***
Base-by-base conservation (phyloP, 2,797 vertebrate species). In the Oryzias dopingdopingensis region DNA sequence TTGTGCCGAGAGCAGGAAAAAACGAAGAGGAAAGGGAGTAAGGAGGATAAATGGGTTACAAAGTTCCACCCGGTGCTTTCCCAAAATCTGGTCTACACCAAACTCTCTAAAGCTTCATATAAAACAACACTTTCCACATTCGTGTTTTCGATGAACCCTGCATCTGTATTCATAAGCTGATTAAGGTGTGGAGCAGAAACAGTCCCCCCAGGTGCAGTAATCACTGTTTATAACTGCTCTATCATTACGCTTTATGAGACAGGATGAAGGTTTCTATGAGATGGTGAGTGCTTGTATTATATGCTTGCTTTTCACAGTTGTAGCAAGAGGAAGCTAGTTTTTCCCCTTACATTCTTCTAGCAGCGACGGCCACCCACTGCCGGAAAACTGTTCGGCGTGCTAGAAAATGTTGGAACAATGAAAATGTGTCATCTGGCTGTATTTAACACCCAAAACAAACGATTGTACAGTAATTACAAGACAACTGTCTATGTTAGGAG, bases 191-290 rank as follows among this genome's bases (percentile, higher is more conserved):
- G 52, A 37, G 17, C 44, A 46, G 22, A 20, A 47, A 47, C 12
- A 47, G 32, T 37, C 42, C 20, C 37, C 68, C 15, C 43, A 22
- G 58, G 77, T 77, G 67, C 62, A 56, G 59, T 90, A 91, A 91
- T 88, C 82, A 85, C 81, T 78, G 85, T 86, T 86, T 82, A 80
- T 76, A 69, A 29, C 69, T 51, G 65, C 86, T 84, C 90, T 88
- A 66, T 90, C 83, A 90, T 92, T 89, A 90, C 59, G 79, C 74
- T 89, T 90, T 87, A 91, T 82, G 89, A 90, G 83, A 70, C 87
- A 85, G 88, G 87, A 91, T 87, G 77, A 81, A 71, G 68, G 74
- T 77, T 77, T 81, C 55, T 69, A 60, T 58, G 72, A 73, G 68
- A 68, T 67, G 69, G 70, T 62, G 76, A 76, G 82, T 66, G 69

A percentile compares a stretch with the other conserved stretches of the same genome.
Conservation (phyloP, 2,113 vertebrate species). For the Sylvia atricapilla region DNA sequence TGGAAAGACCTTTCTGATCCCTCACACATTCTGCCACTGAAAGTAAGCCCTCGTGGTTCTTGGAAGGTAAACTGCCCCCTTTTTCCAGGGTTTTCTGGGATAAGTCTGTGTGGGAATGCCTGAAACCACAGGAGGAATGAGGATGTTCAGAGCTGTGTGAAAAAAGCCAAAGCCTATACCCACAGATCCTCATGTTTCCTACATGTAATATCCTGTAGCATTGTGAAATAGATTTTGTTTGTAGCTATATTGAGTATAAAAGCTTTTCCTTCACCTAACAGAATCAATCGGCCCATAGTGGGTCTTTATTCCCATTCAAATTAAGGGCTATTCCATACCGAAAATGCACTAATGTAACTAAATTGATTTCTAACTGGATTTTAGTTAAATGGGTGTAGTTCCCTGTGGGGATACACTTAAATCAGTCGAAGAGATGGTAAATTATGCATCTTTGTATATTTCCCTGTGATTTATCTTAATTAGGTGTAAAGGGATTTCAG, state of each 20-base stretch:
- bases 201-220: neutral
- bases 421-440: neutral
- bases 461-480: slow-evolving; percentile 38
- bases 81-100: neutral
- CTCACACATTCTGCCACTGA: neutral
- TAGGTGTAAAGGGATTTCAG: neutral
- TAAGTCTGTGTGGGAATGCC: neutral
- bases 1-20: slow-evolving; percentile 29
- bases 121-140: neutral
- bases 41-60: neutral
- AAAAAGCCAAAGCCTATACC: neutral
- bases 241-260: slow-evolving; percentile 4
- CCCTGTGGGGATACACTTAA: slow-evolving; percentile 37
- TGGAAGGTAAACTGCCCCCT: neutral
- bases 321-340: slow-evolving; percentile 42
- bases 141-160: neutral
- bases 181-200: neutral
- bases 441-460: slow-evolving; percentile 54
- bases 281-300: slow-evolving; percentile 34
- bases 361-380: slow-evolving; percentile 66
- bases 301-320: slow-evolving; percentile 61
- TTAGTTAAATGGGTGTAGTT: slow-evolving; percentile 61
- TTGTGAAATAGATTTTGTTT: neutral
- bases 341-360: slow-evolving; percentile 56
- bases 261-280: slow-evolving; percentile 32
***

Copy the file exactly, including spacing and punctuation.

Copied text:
Base-by-base conservation (phyloP, 2,797 vertebrate species). In the Oryzias dopingdopingensis region DNA sequence TTGTGCCGAGAGCAGGAAAAAACGAAGAGGAAAGGGAGTAAGGAGGATAAATGGGTTACAAAGTTCCACCCGGTGCTTTCCCAAAATCTGGTCTACACCAAACTCTCTAAAGCTTCATATAAAACAACACTTTCCACATTCGTGTTTTCGATGAACCCTGCATCTGTATTCATAAGCTGATTAAGGTGTGGAGCAGAAACAGTCCCCCCAGGTGCAGTAATCACTGTTTATAACTGCTCTATCATTACGCTTTATGAGACAGGATGAAGGTTTCTATGAGATGGTGAGTGCTTGTATTATATGCTTGCTTTTCACAGTTGTAGCAAGAGGAAGCTAGTTTTTCCCCTTACATTCTTCTAGCAGCGACGGCCACCCACTGCCGGAAAACTGTTCGGCGTGCTAGAAAATGTTGGAACAATGAAAATGTGTCATCTGGCTGTATTTAACACCCAAAACAAACGATTGTACAGTAATTACAAGACAACTGTCTATGTTAGGAG, bases 191-290 rank as follows among this genome's bases (percentile, higher is more conserved):
- G 52, A 37, G 17, C 44, A 46, G 22, A 20, A 47, A 47, C 12
- A 47, G 32, T 37, C 42, C 20, C 37, C 68, C 15, C 43, A 22
- G 58, G 77, T 77, G 67, C 62, A 56, G 59, T 90, A 91, A 91
- T 88, C 82, A 85, C 81, T 78, G 85, T 86, T 86, T 82, A 80
- T 76, A 69, A 29, C 69, T 51, G 65, C 86, T 84, C 90, T 88
- A 66, T 90, C 83, A 90, T 92, T 89, A 90, C 59, G 79, C 74
- T 89, T 90, T 87, A 91, T 82, G 89, A 90, G 83, A 70, C 87
- A 85, G 88, G 87, A 91, T 87, G 77, A 81, A 71, G 68, G 74
- T 77, T 77, T 81, C 55, T 69, A 60, T 58, G 72, A 73, G 68
- A 68, T 67, G 69, G 70, T 62, G 76, A 76, G 82, T 66, G 69

A percentile compares a stretch with the other conserved stretches of the same genome.
Conservation (phyloP, 2,113 vertebrate species). For the Sylvia atricapilla region DNA sequence TGGAAAGACCTTTCTGATCCCTCACACATTCTGCCACTGAAAGTAAGCCCTCGTGGTTCTTGGAAGGTAAACTGCCCCCTTTTTCCAGGGTTTTCTGGGATAAGTCTGTGTGGGAATGCCTGAAACCACAGGAGGAATGAGGATGTTCAGAGCTGTGTGAAAAAAGCCAAAGCCTATACCCACAGATCCTCATGTTTCCTACATGTAATATCCTGTAGCATTGTGAAATAGATTTTGTTTGTAGCTATATTGAGTATAAAAGCTTTTCCTTCACCTAACAGAATCAATCGGCCCATAGTGGGTCTTTATTCCCATTCAAATTAAGGGCTATTCCATACCGAAAATGCACTAATGTAACTAAATTGATTTCTAACTGGATTTTAGTTAAATGGGTGTAGTTCCCTGTGGGGATACACTTAAATCAGTCGAAGAGATGGTAAATTATGCATCTTTGTATATTTCCCTGTGATTTATCTTAATTAGGTGTAAAGGGATTTCAG, state of each 20-base stretch:
- bases 201-220: neutral
- bases 421-440: neutral
- bases 461-480: slow-evolving; percentile 38
- bases 81-100: neutral
- CTCACACATTCTGCCACTGA: neutral
- TAGGTGTAAAGGGATTTCAG: neutral
- TAAGTCTGTGTGGGAATGCC: neutral
- bases 1-20: slow-evolving; percentile 29
- bases 121-140: neutral
- bases 41-60: neutral
- AAAAAGCCAAAGCCTATACC: neutral
- bases 241-260: slow-evolving; percentile 4
- CCCTGTGGGGATACACTTAA: slow-evolving; percentile 37
- TGGAAGGTAAACTGCCCCCT: neutral
- bases 321-340: slow-evolving; percentile 42
- bases 141-160: neutral
- bases 181-200: neutral
- bases 441-460: slow-evolving; percentile 54
- bases 281-300: slow-evolving; percentile 34
- bases 361-380: slow-evolving; percentile 66
- bases 301-320: slow-evolving; percentile 61
- TTAGTTAAATGGGTGTAGTT: slow-evolving; percentile 61
- TTGTGAAATAGATTTTGTTT: neutral
- bases 341-360: slow-evolving; percentile 56
- bases 261-280: slow-evolving; percentile 32